In Eberron: Rising From The Last War, the nation of Aundair is described as a place where arcane magic is commonly used to perform everyday tasks, almost Harry-Potter-esque in some ways. In the Gazetteer, on page 103, it says:

Magic permeates many aspects of Aundairian life -- more so than other nations. A cleansing stone graces every village, and you might encounter animated farming equipment in the fields.

This made me curious whether there's anything in the rules that would allow for this sort of animation. An animate objects spell could animate a plough or other equipment, certainly, but at 5th level and with only 1 minute of duration, it seems a poor choice for actually getting daily work done. A tiny servant spell has the duration, but doesn't seem like it could affect something as large as a plough or scythe. The only other spell I can think of is unseen servant, and I'm not sure the servant could even do a task like ploughing a field.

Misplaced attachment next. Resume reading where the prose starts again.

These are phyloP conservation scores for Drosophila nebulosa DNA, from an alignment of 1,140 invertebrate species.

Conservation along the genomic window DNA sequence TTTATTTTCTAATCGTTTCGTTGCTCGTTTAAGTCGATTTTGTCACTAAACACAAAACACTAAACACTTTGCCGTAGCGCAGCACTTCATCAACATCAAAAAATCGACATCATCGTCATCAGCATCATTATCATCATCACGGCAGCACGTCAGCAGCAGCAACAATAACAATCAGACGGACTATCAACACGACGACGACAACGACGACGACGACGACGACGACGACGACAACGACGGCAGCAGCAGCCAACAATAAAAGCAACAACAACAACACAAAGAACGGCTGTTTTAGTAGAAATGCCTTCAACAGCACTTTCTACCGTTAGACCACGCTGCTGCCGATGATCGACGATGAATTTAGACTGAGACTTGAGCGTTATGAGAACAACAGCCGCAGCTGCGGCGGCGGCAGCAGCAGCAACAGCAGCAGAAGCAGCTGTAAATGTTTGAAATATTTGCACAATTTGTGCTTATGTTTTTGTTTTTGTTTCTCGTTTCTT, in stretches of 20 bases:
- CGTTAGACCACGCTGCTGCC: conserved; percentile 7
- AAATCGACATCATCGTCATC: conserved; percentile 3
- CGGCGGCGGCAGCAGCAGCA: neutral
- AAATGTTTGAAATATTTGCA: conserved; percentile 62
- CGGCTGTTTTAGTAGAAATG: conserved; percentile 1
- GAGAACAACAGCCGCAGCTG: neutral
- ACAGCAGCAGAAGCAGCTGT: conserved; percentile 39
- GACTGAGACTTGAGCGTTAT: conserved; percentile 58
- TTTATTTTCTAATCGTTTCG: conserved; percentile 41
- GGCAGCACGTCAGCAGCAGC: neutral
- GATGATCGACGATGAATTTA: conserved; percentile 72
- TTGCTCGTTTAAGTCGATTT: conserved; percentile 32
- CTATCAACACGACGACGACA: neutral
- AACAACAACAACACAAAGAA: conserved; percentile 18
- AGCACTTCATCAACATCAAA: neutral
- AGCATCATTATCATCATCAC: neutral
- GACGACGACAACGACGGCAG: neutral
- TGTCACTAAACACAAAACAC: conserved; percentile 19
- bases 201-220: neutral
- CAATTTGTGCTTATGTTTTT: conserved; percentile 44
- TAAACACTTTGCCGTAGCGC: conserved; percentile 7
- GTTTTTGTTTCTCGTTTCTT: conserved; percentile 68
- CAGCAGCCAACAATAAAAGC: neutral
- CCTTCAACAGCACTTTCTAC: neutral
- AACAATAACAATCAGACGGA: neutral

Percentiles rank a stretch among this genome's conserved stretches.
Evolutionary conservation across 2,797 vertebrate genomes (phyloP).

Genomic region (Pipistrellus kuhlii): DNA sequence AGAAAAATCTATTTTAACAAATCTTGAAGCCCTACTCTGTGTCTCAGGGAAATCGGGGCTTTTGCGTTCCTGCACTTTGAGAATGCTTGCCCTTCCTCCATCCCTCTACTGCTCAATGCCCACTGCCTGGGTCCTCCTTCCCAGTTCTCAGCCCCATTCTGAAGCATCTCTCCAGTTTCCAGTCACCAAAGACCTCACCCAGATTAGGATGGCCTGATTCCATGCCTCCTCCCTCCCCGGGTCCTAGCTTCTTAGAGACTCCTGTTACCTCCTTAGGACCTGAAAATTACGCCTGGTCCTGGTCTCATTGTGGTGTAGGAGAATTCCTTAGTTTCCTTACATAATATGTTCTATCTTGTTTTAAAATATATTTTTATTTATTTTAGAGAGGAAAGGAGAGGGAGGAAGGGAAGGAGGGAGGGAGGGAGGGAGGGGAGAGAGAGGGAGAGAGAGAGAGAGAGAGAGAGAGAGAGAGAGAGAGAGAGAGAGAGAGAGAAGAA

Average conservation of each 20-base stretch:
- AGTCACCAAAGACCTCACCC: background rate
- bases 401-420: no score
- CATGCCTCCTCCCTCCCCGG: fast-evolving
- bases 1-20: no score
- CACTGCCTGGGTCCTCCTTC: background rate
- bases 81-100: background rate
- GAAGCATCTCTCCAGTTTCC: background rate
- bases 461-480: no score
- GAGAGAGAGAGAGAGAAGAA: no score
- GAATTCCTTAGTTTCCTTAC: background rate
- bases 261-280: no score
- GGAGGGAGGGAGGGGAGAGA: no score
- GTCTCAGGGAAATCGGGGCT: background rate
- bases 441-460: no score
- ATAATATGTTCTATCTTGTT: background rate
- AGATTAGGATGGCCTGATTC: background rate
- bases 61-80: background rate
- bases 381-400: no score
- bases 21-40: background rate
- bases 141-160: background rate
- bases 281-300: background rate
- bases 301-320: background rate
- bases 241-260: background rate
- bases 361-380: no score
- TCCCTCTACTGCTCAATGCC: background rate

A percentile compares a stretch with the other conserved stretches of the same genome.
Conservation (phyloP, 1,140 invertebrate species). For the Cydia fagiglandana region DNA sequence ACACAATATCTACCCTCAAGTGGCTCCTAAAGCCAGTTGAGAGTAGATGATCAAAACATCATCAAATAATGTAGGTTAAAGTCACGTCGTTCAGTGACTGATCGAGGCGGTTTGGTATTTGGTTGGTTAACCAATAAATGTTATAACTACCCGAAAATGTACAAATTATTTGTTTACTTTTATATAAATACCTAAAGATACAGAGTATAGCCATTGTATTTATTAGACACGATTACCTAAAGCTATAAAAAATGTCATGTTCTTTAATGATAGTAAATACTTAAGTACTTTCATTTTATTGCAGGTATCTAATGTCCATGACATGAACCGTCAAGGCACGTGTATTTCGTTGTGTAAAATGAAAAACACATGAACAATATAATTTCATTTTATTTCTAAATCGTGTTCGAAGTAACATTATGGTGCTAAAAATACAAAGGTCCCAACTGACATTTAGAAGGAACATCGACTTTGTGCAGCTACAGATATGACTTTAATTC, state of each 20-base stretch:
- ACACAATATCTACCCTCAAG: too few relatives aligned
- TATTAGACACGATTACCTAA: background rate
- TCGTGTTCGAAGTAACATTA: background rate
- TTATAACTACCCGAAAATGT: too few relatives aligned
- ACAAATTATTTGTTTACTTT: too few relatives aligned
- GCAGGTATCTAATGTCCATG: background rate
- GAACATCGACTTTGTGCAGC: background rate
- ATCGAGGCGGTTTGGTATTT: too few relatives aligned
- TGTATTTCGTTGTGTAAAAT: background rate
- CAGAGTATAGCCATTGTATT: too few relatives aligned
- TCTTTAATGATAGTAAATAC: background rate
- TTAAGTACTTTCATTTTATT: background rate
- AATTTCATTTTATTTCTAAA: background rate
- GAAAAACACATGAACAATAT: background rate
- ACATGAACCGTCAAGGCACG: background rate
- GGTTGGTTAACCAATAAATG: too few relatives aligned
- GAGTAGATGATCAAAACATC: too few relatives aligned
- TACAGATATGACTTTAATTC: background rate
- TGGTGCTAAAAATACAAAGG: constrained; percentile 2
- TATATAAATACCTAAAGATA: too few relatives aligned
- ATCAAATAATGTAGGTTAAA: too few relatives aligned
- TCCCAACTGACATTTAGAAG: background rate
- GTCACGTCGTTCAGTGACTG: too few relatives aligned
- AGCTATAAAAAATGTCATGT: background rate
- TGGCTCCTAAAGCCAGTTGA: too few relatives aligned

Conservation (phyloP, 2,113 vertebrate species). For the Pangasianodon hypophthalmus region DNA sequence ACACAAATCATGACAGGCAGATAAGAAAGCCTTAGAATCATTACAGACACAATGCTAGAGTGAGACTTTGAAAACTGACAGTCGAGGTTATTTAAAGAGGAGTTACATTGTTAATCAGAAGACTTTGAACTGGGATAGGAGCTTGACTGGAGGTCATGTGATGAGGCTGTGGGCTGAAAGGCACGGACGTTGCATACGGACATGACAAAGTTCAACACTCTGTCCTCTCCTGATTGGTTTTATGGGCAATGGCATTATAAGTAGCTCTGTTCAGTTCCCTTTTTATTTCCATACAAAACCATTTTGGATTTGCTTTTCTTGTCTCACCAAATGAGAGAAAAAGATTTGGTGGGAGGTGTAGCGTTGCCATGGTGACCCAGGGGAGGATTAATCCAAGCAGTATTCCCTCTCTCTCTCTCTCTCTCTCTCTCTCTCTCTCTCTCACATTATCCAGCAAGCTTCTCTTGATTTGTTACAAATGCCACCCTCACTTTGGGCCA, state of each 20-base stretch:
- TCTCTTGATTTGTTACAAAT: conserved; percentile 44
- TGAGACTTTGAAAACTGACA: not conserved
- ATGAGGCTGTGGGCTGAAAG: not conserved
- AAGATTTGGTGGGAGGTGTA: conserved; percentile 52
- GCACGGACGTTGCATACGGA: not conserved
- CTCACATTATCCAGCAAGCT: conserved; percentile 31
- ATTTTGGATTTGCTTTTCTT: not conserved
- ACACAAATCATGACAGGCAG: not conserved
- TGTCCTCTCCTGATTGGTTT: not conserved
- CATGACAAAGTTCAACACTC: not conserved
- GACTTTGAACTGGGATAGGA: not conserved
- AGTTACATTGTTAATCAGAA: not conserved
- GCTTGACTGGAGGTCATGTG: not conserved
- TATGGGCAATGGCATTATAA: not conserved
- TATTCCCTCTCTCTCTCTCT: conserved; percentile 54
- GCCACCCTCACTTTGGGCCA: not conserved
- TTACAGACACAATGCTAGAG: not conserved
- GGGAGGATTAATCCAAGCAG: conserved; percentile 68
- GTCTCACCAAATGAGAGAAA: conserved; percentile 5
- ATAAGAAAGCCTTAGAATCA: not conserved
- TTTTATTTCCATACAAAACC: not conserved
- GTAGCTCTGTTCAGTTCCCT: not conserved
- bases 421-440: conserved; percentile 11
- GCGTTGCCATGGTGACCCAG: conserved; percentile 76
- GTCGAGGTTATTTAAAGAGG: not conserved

Now of course this could be handled by DM fiat without reference to any specific spell; we could posit that there's a specific unseen farmhand ritual, that the automatic plough itself is a magic item, or simply handwave away any questions with "it's just some special magic they have here, don't worry about it", but I'm curious if there's an option I've missed or if I've unfairly dismissed one of the spells I know of.

  • \$\begingroup\$ Clarify for me, are you looking for ways to animate farm equipment or just ways to efficiently plough a field with magic? The title doesn’t seem to match the body question. \$\endgroup\$ Oct 4, 2020 at 17:46
  • \$\begingroup\$ I'll try to make the title more specific. I was trying to be clear that I want something that lasts long enough to do the job, because animate objects can animate farm equipment but only for a minute. \$\endgroup\$ Oct 4, 2020 at 18:32
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    \$\begingroup\$ Are you asking how we might do it or how it is done ( aka a lore question)? \$\endgroup\$
    – NotArch
    Oct 4, 2020 at 18:32
  • \$\begingroup\$ As I said, I'm asking how it could be done within the rules. How it IS done isn't specified and is likely to be the aforementioned handwave. \$\endgroup\$ Oct 4, 2020 at 18:37